Thursday, April 17, 2014

2013-2014 NBA Awards picks


Stick a fork in the 2013-2014 NBA season. It's done. With the playoffs just around the corner, the moment is opportune for me to make some predictions. I've been 2-for-6 last year and 3-for-6 the year before that. Hopefully I can go for a sweep this time around.

Fingers crossed.

Coach of the Year

"What else is new?"
Sure, Frank Vogel deserves a nod here. And so does Mark Jackson. But let's face it: in 2013-2014, media darling Spurs coach Gregg Popovich once more demonstrated his genius by taking his senior citizens, deemed "too old" and "too slow" even before the formation of Boston's Big 3, to a league-best 62-20 record, which included a team-record 19-game winning streak. His no-nonsense style (apparently, Patty Mills didn't play much last year because he was "a little fat ass") and seamless ability to plug in fresh bodies like Marco Belinelli and Austin Daye are nothing new, but why change antyhing when it works so well? Winner: Gregg Popovich

Defensive Player of the Year


"I dare you to come into the post"
Granted, the Indiana Pacers took a bit of a stumble late in the season, but the team still had one of the stingiest defenses in the history of the NBA, and 7-foot-2 All-Star Roy Hibbert is the main reason why. Numbers-wise, his stats (10.6 PPG, 6.6 RPG) don't exactly pop out at you, but rest assure: Hibbert's size, rim protection and shot blocking (2.3 BPG) make the post (and even mid-range) rather uninviting territory for opposing players. If for some reason the NBA decides that the defense of Hibbert's Pacer team mate Paul George somehow undermines his monster performance this season, mobile Chicago Bulls center Joakim Noah comes into play. He's the heart and soul of a Rose-and-Deng-less Bulls team that against all odds is 48-34. Winner: Joakim Noah

Most Improved Player

"Just 1 start in my first 2 years"
Sorry, Eric Bledsoe, but you simply missed too many games this season. And even if you hadn't, there's a pretty big chance that I would still pick fourth-year Pacers guard Lance Stephenson. Mini Lebron Sir Lancelot smoothly picked up were he left off in last year's Playoffs and then some, setting new career-highs across the board in his second year as a starter. Sure, more playing time almost always warrants an output uptick, but Stephenson's 13.8 PPG, 7.2 RPG and 4.6 APG on FG% .491 are nothing to scoff at, and his improved play is a big reason for the success of Bird's Pacers this season. Winner: Goran Dragic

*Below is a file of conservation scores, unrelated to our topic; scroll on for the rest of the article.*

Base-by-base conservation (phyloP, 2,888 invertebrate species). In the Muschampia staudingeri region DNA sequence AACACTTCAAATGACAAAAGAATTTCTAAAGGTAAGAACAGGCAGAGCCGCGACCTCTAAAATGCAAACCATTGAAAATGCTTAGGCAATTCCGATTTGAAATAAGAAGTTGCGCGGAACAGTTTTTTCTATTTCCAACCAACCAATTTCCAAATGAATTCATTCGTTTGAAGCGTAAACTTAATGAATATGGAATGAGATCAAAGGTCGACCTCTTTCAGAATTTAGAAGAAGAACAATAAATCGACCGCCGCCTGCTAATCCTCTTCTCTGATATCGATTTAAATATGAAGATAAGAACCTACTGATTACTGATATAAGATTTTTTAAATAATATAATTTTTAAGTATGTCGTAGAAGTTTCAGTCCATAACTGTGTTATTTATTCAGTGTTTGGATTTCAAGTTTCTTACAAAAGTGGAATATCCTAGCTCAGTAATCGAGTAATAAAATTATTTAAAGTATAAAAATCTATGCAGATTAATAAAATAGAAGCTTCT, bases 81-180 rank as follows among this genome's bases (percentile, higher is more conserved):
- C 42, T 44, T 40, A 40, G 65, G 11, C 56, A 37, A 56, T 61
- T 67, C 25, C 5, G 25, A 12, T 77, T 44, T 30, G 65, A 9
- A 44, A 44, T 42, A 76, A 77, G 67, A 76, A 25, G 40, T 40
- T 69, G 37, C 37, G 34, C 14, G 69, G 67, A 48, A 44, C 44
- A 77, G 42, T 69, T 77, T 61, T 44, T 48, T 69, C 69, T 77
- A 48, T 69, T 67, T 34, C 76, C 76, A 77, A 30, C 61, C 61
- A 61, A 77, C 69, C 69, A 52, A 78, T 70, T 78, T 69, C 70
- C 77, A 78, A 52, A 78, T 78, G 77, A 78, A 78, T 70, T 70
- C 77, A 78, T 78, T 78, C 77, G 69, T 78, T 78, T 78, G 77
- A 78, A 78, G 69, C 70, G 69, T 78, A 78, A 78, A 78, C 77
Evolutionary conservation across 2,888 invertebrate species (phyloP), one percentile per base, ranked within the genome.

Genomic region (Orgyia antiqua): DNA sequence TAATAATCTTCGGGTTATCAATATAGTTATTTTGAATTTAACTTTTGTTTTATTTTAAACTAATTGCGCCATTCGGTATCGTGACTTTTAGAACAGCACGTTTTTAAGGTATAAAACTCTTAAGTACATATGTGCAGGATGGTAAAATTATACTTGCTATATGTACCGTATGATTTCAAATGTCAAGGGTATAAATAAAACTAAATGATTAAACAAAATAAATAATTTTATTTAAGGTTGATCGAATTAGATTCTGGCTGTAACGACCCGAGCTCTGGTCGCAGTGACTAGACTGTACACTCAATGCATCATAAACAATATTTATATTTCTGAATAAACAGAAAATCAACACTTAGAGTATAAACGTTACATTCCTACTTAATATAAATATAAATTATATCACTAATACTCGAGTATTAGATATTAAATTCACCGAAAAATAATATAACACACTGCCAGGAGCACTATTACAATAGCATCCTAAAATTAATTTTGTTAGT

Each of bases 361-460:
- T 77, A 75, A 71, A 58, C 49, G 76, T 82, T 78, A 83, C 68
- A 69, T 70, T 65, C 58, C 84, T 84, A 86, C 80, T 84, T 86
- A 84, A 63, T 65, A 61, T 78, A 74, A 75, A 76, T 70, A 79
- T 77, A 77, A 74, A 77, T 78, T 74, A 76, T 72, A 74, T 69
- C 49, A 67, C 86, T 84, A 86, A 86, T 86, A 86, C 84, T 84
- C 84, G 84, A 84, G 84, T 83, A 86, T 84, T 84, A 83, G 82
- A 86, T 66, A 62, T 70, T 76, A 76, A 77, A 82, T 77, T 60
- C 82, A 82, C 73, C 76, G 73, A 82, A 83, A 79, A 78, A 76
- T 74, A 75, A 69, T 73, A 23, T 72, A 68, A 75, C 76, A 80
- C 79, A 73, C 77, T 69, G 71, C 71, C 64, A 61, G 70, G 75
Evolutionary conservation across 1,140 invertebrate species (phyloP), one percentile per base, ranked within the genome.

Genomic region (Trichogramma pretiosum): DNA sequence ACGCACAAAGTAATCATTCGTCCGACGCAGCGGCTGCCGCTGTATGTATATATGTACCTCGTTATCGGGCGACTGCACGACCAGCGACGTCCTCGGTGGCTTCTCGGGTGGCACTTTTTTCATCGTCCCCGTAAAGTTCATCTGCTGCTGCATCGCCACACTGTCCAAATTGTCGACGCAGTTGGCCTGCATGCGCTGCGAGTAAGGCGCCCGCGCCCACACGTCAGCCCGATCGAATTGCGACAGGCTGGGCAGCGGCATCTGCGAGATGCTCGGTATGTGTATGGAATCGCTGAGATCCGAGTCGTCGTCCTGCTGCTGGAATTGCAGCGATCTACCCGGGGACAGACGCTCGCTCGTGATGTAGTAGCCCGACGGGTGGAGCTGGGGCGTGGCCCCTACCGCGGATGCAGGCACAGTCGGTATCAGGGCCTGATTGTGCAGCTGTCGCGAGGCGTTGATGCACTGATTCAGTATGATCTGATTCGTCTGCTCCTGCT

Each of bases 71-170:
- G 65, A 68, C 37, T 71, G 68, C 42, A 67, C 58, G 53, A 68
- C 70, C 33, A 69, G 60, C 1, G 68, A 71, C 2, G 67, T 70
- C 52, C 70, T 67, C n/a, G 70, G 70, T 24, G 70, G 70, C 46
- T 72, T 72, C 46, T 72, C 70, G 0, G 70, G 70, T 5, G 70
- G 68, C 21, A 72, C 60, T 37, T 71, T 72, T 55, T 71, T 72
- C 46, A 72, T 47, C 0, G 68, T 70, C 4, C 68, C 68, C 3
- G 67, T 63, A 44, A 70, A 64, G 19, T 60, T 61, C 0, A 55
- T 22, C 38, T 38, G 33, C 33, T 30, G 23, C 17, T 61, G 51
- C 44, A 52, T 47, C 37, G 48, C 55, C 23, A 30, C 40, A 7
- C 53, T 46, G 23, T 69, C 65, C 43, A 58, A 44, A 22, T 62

Most Valuable Player

"That's ME!"
You could very well make a case for 4-time NBA MVP LeBron James and I can imagine that Pacers star Paul George will receive some votes as well, but 2013-2014 was all about The Durantula. Kevin Durant has been on a remarkably efficient scoring spree this season, producing a league-high 32.0 PPG on FG% .503 and 3P% .391. He bettered Michael Jordan's single-season 25-point streak (41), during which he set a new personal best of 54 points against the Bobcats, outrebounded LeBron on the season, and his 5.5 APG is a career-high. Not impressed? Then take into consideration that high-octane team mate Russell Westbrook missed roughly half the season with various injuries, and that KD still guided his Thunder buddies to a 59-23 record and a No. 2 seed in the highly competitive Western Conference. Winner: Kevin Durant

Rookie of the Year

"Ten teams passed on me!!"
Move along, nothing to see here. Philly point guard Michael Carter-Williams has this award in the bag. Top pick Anthony Bennett has been historically bad, MCW's tantalizing team mate Nerlens Noel missed the entire campaign, Otto Porter has been playing catch-up all season long, and Ben McLemore is still seeking his shot. Victor Oladipo and Trey Burke have been respectable, but MCW has been truly phenomenal, averaging 16.7 PPG, 6.2 RPG and 6.3 APG. Add three conference Rookie of the Month awards and two triple-doubles to the equation, and you can tell why the Philly PG is a lock for ROY. Winner: Michael Carter-Williams

Sixth Man of the Year

He should be a starter
I see you, Reggie Jackson. If it wasn't for Russell Westbrook's injury-riddled season, and how it netted you a starting gig, you surely would have had a case for being the NBA's top reserve. But Chicago Bulls forward Taj Gibson deserves it more. Why? His offensive output (13.0 PPG) has at last caught up with his rebounding (6.8 RPG), shot-blocking (1.4 BPG), and all-around hustle and tenacity. If it weren't for Carlos Boozer, whose albatross $15.3 million contract and not his play is the biggest reason for him being a starter, the five-year veteran would be in the starting lineup without a doubt. Winner: Jamal Crawford

I'd love to hear your picks, so be sure to shoot me a comment!

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